FacialMess interview

Originally published in ‘zine issue #22, 1999

R. Mason submitted the following interview with Kenny Sanderson of the English noise band FacialMess.

D.U.: So when did FacialMess begin?

Kenny: I began to record noise during 1995. I was working under the name of Metodorinus. Nothing too serious. I released a couple of tapes at that time, but only about 10 of each tape. The stuff was pretty basic static noise. I was kind of influenced by people like Sonic Disorder and Extreme Hair Stench. The next year I bought myself a 4-track and some more equipment and became much more serious about my recordings. I changed my project’s name and started sending out a lot of tapes, but it wasn’t really until last year that I started being offered a lot of releases.

How did you come to move to Japan?

I am from England. I moved to Japan in 1995, around the same time I started making noise recordings. I moved here as I had a Japanese girlfriend who I had met in London. We were both students, and when I finished university, I figured that I would like to spend some time over here, so I looked into teaching English over here. Not such a bad job, really, and the money is okay.

How did you enjoy it?

I really enjoy living over here. There are the obvious musical advantages, but more than that I have a really good time here. It’s a fun place.

What are some of the differences between Japan and your homeland that you’ve observed?

It’s a question which is often asked, and I always find it very difficult to compare England and Japan, especially now I have lived here for three years. When I had been here for a couple of months, I was able to answer that question very well. I had all these little observations about Japanese people and stuff which was different to England, but since then I have seen and met so many exceptions to my initial observations that I now find it pretty futile and impossible to make sweeping statements about both Japan and England, except that it’s a lot easier to get drugs in England than it is over here, and the food over here is a lot better.

What has been the most difficult adjustments you’ve had to make living there?

It was obviously the language. I’m still pretty bad. I really should be so much better after three years, but I am a lazy fuck.

What kind of films and literature are you interested in?

I went through my serial killer phase when I was around 16. I used to read all the true crime shit. Nowadays, I will read almost anything if someone recommends me it.

Any favorites you could recommend?

The best books I have read recently are The Football Factory, can’t remember the author,* High Fidelity by Nick Hornby, and Among the Thugs by Bill Buford, which is a really awesome nonfiction book about English football hooliganism, something of a fascination for me. Movies, again I’m kind of easy, but films I really like include Repo Man, Trainspotting, Sid & Nancy, Naked, When We Were Kings. Yeah, any of those I could watch countless times.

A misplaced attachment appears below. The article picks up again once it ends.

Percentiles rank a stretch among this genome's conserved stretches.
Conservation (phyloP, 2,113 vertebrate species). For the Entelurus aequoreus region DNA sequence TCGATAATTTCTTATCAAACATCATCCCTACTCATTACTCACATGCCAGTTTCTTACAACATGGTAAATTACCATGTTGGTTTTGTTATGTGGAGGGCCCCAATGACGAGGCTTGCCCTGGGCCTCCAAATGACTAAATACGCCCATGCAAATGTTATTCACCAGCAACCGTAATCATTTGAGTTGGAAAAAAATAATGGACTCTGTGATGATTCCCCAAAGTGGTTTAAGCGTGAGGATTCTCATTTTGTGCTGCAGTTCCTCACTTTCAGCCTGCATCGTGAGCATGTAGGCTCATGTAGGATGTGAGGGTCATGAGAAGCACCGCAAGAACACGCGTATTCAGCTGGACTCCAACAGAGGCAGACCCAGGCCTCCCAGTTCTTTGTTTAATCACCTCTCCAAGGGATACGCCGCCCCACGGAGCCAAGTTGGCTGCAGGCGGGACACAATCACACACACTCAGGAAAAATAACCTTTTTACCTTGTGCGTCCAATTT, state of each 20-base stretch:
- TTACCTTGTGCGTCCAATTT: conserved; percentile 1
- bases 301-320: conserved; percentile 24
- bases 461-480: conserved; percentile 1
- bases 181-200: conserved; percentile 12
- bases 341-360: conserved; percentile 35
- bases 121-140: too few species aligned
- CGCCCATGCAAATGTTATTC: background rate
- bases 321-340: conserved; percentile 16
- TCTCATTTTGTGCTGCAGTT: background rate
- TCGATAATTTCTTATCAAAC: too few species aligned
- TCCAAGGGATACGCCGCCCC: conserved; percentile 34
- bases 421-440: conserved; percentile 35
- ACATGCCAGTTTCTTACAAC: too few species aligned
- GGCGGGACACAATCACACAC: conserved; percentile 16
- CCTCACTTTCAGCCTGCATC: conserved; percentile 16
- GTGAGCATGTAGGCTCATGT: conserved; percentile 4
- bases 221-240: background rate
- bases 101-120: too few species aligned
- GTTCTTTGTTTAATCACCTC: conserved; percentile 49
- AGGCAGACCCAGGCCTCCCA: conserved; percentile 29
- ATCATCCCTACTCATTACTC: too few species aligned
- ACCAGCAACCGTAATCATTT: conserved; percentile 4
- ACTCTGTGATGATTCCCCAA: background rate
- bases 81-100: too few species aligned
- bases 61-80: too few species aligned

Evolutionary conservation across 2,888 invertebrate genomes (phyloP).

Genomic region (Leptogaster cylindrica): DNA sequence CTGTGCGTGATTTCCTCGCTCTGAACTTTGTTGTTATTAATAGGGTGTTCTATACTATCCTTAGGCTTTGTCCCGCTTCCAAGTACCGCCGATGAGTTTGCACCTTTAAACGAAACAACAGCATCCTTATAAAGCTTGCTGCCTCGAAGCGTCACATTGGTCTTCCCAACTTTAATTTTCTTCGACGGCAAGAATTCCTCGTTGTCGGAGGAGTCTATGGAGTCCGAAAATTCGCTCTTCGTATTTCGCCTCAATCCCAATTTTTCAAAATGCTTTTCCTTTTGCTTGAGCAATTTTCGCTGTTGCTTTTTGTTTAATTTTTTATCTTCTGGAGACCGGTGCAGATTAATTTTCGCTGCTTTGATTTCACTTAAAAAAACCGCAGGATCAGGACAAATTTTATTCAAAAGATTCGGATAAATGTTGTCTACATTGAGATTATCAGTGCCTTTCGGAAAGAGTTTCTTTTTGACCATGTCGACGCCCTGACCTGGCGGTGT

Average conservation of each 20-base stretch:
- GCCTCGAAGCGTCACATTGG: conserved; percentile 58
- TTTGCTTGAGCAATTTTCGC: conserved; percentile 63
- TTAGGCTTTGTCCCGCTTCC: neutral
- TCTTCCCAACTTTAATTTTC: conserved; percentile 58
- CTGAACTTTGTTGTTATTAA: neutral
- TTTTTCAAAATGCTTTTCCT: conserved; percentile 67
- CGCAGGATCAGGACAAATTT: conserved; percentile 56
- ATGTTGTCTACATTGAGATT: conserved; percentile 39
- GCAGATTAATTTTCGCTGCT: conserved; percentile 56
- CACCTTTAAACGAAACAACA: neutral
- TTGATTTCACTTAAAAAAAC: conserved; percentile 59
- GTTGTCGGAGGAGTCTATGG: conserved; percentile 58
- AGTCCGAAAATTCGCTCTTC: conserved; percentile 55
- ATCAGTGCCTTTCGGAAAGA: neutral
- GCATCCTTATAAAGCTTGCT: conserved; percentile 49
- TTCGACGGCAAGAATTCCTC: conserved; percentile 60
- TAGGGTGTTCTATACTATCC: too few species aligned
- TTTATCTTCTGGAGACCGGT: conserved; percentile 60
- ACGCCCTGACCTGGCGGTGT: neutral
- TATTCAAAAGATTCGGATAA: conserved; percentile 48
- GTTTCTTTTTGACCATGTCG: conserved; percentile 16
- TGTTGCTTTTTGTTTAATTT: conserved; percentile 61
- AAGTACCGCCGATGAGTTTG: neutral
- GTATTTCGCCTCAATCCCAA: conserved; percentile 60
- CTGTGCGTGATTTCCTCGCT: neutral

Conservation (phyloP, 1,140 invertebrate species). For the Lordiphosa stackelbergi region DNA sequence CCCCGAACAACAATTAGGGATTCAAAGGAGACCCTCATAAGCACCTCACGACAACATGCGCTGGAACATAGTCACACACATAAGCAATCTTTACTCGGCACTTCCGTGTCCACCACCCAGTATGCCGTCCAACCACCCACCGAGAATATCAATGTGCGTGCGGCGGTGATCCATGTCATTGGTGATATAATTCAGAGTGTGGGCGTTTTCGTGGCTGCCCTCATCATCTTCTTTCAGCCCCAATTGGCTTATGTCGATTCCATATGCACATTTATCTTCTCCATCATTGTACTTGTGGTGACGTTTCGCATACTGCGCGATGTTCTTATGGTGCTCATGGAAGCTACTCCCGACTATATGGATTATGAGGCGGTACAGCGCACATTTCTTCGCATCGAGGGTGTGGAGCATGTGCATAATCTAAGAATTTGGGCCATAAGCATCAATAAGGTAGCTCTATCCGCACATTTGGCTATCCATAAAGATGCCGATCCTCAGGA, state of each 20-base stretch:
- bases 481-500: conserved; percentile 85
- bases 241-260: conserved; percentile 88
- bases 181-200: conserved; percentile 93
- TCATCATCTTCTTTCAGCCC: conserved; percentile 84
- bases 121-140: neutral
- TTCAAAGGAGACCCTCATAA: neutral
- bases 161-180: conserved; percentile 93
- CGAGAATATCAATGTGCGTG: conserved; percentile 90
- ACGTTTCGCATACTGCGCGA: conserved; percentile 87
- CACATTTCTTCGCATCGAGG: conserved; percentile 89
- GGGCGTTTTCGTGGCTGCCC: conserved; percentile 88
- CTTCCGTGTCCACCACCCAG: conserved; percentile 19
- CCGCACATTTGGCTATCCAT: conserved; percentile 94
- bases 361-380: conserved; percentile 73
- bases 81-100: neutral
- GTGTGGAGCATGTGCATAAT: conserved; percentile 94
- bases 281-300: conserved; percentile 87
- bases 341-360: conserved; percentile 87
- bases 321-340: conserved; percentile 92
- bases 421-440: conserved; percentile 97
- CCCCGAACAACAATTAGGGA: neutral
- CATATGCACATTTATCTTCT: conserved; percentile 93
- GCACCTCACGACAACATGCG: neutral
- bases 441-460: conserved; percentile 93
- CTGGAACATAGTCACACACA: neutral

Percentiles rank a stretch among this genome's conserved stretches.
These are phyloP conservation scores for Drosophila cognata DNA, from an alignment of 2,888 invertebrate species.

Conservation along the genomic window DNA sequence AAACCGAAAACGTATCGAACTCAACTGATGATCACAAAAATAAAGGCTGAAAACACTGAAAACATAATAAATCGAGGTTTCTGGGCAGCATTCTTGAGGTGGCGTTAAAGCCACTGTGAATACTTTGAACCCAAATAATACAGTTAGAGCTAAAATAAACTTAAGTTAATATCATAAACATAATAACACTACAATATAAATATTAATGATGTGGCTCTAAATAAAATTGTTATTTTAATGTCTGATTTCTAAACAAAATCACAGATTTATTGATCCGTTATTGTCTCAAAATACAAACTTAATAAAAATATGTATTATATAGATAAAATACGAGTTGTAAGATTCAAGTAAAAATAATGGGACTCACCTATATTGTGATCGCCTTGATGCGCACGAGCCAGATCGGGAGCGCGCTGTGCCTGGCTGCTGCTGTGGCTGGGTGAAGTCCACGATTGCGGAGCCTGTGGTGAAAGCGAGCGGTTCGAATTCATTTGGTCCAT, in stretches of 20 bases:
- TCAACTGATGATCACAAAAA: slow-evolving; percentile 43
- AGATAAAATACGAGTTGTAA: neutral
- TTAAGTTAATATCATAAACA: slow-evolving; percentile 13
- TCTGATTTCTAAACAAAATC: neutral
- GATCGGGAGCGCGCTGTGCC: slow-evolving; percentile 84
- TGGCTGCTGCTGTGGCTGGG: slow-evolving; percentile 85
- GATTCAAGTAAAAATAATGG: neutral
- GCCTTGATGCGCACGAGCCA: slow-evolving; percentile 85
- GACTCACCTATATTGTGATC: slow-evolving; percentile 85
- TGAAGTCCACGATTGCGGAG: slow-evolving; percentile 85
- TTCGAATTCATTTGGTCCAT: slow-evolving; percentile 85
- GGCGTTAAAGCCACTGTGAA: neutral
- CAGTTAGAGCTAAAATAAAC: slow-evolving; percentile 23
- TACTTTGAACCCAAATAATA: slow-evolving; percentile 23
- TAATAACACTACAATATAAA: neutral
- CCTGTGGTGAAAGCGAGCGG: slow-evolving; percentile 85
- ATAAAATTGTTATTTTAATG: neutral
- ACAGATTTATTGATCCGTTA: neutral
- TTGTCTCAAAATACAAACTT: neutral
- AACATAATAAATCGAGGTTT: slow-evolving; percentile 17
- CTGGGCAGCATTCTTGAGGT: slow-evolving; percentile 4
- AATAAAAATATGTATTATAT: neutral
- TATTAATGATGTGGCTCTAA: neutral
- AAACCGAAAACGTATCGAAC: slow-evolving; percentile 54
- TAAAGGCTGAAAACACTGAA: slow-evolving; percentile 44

What inspires your material?

I don’t really have any concept in mind when I record stuff, except to try and make each recording progressively harsher. The song titles which I use are just about stuff that is going on in my life at the time of recording the song, usually quotes people say around me which stick in my head, nothing directly to do with noise.

Does any non-music or sound media influence your noise making?

Like I said before, nothing directly influences my noise, but I did say that if England had won the World Cup, I would have done a three-C90 set to celebrate. Unfortunately, that will have to wait another four years. Fucking Argentinians.

Describe to me a typical FacialMess show.

I haven’t done so many FacialMess shows, so there isn’t really a typical show, but as the majority of my recordings are done live, live I sound pretty much the same, unless I am too pissed to see what the fuck I’m doing. Most of my live action gets done with the other band I play in called Nikudorei, who are kind of like a mangled version of old Anal Cunt, Hijokaidan, and Seven Minutes of Nausea. We play almost every month.

What kind of reaction does a Japanese crowd tend to offer?

Audience reaction is pretty good. Audience participation is always encouraged in Nikudorei shows.

What materials and equipment do you tend to use when recording FacialMess material?

I use samplers, a theremin, contact mics, all put through various effectors and then mixed through an eight-channel mixing board and recorded by an analog 4-track. I also have used various metals, guitars, radio, tapes, accordion, bass, drum machine, and kids’ toys in previous recordings. I will use anything, as long as I like the sound and can process it effectively.

I have to ask: where did the name come from?

It actually comes from a Carcass lyric of their first album. I kind of liked it at the time and stuck with it. I was going to change it as I thought it sounded kind of crap, but a few people told me to keep it, so I did. Best names in noise are Killer Bug, Not Breathing, Incapacitants, Stimbox, Crank Sturgeon, and I also really like the name Third Organ.

Thank you. Any parting comments?

Yeah, thanks for the interview. Check out my web page at http://noiseweb.com/facialmess. Look out for a few FacialMess U.S. shows, and I would like to apologize to anybody who is still waiting for a tape, CD, or 12” I promised them. You will get your stuff. It’s just that I am so lazy, and it takes me ages to get ‘round to everything. ■

*It’s John King


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